About the Book
The Many and the Few recounts the dramatic "inside" story of one of the pivotal strikes in American history. For six weeks in 1937, workers at General Motors' Flint, Michigan, plant refused to budge from their sit-down strike. That action changed the course of industrial and labor history, when General Motors finally agreed to recognize the United Auto Workers as the sole bargaining agent in all GM plants. Through it all, UAW activist Henry Kraus was there.
About the AuthorHenry Kraus is the recent recipient of a MacArthur Foundation fellowship and the author of several books on medieval art history. He now lives and works in Paris.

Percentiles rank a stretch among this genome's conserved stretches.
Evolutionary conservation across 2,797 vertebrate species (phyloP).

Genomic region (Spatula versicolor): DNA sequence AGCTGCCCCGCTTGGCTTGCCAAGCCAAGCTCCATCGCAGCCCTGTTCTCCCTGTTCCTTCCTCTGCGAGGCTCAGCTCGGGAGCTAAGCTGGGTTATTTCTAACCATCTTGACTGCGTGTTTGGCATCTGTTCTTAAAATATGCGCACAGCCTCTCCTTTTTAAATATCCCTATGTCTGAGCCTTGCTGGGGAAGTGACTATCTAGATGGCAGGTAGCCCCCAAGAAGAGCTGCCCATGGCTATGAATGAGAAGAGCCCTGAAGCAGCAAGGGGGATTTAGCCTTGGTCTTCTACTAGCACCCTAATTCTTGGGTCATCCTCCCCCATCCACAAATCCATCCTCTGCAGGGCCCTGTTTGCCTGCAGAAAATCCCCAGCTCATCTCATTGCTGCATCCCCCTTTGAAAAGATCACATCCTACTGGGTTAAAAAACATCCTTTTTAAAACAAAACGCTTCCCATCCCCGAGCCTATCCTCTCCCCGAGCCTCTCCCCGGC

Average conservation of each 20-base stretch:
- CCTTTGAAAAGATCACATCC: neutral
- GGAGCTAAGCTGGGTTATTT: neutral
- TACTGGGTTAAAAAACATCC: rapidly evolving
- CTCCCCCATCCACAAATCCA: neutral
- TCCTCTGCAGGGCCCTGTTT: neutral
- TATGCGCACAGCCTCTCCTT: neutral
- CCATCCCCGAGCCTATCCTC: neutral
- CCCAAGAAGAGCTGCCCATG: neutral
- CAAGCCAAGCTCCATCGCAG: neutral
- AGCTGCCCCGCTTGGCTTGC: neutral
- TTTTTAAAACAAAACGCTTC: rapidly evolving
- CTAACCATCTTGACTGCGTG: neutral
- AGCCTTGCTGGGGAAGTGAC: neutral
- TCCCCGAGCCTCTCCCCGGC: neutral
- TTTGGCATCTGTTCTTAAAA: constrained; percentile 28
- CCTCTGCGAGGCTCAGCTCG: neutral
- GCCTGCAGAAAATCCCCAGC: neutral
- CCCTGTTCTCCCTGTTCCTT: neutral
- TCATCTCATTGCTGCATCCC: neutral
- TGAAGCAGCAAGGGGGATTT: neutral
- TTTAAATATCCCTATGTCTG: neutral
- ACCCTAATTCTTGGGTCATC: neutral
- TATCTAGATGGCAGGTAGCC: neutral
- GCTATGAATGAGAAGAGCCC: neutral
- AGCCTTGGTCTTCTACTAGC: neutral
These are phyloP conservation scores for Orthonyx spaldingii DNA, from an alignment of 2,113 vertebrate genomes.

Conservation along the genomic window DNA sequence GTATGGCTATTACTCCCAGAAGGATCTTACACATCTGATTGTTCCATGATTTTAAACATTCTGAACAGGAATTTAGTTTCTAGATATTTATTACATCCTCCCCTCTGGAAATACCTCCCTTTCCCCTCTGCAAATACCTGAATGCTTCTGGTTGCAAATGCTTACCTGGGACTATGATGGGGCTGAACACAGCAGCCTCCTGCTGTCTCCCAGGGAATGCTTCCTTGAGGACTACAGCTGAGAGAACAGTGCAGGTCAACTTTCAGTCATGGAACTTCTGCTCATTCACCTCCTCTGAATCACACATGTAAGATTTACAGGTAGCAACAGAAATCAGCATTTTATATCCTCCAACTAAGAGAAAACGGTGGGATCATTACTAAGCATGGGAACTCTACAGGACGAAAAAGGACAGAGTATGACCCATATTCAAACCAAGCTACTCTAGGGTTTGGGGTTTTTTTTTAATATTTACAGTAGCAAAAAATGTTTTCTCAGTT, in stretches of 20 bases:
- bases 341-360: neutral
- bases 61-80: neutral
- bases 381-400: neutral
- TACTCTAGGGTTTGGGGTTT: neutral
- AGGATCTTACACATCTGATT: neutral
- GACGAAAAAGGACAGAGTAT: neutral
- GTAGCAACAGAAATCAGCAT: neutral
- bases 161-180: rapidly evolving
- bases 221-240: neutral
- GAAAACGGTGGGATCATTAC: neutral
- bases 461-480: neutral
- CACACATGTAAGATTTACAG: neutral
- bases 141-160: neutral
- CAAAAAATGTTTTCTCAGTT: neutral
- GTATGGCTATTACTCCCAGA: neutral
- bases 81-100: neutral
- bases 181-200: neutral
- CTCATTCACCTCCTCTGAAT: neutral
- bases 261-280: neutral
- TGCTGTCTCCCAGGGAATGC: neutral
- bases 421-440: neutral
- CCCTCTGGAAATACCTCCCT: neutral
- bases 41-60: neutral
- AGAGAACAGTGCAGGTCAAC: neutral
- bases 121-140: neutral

Reviews"The Many and the Few has been an essential source for any study of the 1937 sit-down strike in Flint. Kraus was not only a participant in the sit-down but was also an excellent observer of the UAW during its formative months and years. Communists and Socialists were the shop floor cadre of the CIO drive and it seems appropriate, therefore, that a radical close to those events be one of the historians. Kraus is a good writers and his work has the kind of immediacy and excitement that will hold the interest of students in undergraduate American history surveys and in more specialized labor history courses."-Nelson Lichtenstein, author of Labor's War at Home: The CIO in World War II